• Transition Region Loops: Small-scale magnetic loops were found in high-resolution images of IRIS and advanced 3-D models, resolving a long-standing debate about the nature of the emission in the transition region. These results vindicate a view that this emission does not originate in the usual transition region between the surface and hot loops, but occurs in previously undiscovered loop-like structures.
  • Solar “bombs”: Researchers saw in high-resolution spectra a solar atmosphere turned upside down: hot plasma at 100,000 Kelvin (nearly 180,000 degrees Fahrenheit) is found closer to the solar surface than previously imagined. The plasma is sandwiched by cool plasma both below and above, and heated by “bombs,” where magnetic fields reconnect and lead to rapid heating. These unexpected results will likely lead to a reassessment of other phenomena in the low solar atmosphere, such as the mysterious Ellerman bombs, discovered almost a century ago.
  • Jets in the Wind: Scientists uncover evidence of high-speed jets at the root of the solar wind, a high-speed, continuous stream of particles that permeates space around the Earth. The jets are fountains of plasma that appear to undergo rapid heating from 20,000 to 180,000 degrees F and may provide hot plasma to the solar wind.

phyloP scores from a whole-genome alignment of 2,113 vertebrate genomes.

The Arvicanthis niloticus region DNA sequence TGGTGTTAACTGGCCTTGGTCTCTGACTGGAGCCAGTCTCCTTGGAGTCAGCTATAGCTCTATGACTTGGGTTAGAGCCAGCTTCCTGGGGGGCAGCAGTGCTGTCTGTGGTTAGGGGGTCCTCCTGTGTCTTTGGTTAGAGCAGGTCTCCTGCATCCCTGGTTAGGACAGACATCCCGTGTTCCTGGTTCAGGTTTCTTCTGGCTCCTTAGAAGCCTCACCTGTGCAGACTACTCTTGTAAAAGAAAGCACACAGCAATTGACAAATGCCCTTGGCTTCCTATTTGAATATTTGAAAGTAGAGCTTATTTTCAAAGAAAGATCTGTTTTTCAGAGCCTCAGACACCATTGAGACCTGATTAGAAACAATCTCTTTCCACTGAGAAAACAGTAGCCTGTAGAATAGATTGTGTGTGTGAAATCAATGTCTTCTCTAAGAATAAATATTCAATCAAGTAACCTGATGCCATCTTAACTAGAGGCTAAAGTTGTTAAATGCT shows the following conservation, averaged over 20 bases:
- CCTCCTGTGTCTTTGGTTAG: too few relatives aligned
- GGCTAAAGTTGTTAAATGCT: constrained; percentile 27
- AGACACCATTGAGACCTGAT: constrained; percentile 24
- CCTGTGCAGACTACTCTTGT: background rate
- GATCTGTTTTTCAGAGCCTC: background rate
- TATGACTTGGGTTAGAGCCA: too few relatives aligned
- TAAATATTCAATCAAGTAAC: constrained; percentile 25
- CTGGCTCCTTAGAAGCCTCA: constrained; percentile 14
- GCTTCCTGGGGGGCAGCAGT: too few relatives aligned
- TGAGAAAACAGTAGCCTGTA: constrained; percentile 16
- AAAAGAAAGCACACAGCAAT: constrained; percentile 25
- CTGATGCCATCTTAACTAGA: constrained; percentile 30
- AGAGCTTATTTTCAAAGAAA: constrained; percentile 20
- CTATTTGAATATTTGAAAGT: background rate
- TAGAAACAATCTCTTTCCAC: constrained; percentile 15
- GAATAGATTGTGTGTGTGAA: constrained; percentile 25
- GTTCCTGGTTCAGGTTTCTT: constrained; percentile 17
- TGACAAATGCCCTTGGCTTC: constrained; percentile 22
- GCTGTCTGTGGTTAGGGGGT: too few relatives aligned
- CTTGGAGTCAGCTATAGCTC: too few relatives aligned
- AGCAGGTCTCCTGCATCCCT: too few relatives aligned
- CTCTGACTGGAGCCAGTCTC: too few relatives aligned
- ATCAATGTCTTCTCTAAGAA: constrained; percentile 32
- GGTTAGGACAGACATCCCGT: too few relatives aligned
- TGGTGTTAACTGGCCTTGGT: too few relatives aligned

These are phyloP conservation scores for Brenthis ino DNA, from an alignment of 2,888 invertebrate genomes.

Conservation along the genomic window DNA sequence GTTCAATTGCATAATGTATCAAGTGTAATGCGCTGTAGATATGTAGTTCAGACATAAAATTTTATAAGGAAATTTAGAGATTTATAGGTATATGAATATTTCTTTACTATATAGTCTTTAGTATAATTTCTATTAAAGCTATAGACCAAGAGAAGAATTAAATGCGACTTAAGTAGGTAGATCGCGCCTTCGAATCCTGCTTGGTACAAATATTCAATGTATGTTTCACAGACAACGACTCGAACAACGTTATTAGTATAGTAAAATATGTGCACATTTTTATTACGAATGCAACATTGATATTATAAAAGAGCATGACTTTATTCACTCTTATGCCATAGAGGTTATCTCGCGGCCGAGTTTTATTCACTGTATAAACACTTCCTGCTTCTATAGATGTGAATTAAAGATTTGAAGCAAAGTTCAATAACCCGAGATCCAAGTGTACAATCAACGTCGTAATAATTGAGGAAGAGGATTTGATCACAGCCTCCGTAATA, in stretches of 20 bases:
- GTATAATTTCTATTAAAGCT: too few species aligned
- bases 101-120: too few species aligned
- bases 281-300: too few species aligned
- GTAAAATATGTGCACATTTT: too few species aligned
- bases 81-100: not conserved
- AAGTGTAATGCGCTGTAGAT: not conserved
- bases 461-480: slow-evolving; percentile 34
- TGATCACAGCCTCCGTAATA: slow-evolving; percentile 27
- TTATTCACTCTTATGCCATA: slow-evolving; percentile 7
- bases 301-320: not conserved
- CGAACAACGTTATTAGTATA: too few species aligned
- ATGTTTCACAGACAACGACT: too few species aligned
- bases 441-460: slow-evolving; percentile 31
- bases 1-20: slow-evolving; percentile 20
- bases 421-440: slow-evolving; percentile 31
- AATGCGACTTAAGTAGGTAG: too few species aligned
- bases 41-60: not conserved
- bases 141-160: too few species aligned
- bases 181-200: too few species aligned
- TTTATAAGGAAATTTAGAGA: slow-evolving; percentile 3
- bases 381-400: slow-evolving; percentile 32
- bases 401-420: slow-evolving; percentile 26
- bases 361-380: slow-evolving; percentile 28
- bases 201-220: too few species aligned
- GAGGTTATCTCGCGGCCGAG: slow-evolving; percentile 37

• Twist: As described at the opening of this article, one paper shows the chromosphere is full of twisting motions on spatial scales of a few hundred miles. These motions are a sign of magnetic waves and support recent theories about heating of the solar chromosphere and corona.

Together, these results provide critical pieces in the still-unsolved puzzle of how the sun shapes and affects the heliosphere, the sun’s outer atmosphere in which we live. With solar activity at high levels, scientists are expecting more advances from the imaging spectrograph onboard IRIS, especially regarding solar flares and coronal mass ejections, which are violent explosions that cause bouts of bad space weather that threaten power grids, satellites and astronauts.

The IRIS observatory was designed—and the mission is managed by—Lockheed Martin. The Harvard-Smithsonian Center for Astrophysics in Cambridge, Massachusetts, built the telescope. Montana State University in Bozeman, Montana designed the spectrograph. NASA's Ames Research Center in Mountain View, California provides mission operations and ground data systems. NASA's Goddard Space Flight Center in Greenbelt, Maryland manages the Small Explorer Program for NASA's Science Mission Directorate in Washington, D.C. The Norwegian Space Centre is providing regular downlinks of science data. Other contributors include the University of Oslo, Norway and Stanford University in Stanford, California.

Now let’s look at the same region (as above) in a different way. This video shows plasma moving toward Earth at various speeds (in blue) and plasma moving away from us (in red). The appearance of linear structures that form pairs of blue and red are the locations of “twist” where the plasma is moving with velocities at approximately 10 to 30 km/s (6 to 18 miles/s). Credit: IRIS/LMSAL-NASA, movie courtesy of Tiago Pereira, University of Oslo.

October 16, 2014